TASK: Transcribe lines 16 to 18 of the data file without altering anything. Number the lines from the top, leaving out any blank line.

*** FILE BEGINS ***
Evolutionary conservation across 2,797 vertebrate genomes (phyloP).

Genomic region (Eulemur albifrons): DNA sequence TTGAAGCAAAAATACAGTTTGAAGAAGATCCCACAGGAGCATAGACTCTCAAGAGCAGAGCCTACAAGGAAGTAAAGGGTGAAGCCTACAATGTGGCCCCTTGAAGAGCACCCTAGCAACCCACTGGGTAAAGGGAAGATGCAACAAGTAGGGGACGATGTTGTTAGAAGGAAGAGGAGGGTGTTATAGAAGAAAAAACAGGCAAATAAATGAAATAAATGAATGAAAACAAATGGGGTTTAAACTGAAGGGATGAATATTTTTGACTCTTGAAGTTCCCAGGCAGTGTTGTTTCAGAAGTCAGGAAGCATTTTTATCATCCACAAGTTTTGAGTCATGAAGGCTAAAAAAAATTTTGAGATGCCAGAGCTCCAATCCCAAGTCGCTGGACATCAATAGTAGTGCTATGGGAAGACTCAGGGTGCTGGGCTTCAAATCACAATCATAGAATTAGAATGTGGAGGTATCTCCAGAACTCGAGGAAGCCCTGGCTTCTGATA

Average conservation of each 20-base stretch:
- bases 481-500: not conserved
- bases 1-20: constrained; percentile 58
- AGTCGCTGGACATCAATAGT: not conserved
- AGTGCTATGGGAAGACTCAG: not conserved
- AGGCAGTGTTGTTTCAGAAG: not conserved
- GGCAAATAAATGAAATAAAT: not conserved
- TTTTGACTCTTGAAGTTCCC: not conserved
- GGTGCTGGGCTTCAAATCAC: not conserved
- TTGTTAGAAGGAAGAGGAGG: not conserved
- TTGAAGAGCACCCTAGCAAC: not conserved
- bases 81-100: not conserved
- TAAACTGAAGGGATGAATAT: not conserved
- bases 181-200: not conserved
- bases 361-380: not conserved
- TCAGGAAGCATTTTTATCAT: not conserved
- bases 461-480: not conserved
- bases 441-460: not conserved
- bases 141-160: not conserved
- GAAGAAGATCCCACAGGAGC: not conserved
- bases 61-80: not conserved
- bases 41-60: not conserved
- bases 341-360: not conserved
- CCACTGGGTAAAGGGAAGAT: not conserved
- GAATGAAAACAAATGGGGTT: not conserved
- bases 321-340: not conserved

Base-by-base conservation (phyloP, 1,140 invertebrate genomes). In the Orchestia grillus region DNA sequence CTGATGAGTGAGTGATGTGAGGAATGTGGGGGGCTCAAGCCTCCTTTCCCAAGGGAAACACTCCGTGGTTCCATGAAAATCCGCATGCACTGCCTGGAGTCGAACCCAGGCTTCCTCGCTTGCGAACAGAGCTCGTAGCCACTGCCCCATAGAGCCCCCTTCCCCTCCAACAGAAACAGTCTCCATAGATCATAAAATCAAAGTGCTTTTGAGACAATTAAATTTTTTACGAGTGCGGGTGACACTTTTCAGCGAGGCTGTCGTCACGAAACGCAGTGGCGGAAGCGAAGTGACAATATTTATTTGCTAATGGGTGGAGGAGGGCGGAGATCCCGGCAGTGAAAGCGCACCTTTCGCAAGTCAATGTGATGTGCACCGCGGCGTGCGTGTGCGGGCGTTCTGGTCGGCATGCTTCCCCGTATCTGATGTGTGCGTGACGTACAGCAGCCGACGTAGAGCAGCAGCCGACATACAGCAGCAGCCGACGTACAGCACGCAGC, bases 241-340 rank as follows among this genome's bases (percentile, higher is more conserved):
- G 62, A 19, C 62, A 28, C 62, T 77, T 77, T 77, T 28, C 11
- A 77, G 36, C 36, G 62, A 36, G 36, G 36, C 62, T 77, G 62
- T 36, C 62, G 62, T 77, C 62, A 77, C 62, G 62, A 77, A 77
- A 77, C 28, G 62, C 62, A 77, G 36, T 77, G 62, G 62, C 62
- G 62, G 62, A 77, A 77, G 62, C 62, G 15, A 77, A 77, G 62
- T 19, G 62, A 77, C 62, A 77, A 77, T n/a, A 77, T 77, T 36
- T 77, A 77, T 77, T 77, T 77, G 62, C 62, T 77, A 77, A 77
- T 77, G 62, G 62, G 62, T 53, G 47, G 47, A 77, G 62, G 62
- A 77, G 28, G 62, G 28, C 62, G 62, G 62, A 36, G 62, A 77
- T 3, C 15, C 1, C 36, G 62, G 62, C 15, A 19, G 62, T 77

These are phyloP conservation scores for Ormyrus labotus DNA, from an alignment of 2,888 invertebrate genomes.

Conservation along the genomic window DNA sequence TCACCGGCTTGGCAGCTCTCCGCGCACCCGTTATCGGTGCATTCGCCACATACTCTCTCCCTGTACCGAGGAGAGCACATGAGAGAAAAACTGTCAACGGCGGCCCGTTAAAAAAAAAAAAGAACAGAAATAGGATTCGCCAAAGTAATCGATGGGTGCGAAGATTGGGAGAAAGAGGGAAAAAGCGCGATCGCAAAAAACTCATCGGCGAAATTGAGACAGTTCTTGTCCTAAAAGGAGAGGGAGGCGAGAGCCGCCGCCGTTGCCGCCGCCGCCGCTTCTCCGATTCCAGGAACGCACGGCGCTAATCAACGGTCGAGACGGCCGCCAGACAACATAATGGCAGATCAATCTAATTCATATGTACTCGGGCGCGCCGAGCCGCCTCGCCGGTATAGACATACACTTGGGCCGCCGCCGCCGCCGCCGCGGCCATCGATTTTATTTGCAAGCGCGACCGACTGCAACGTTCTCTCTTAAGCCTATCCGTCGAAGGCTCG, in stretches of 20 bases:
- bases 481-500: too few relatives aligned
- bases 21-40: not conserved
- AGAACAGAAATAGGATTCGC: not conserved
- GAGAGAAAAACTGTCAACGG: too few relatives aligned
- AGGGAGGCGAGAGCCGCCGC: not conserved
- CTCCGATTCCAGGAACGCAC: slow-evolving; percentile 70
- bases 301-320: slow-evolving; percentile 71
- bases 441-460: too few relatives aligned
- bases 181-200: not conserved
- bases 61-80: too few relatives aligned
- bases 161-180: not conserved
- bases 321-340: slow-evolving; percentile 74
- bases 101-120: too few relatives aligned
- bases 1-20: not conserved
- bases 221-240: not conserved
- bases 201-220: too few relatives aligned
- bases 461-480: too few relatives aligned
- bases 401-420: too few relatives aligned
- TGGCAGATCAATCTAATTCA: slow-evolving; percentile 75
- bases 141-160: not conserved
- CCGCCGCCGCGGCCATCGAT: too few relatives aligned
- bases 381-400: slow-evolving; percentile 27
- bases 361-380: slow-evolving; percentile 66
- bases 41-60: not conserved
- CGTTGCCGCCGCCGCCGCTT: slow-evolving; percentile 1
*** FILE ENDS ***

- bases 181-200: not conserved
- bases 361-380: not conserved
- TCAGGAAGCATTTTTATCAT: not conserved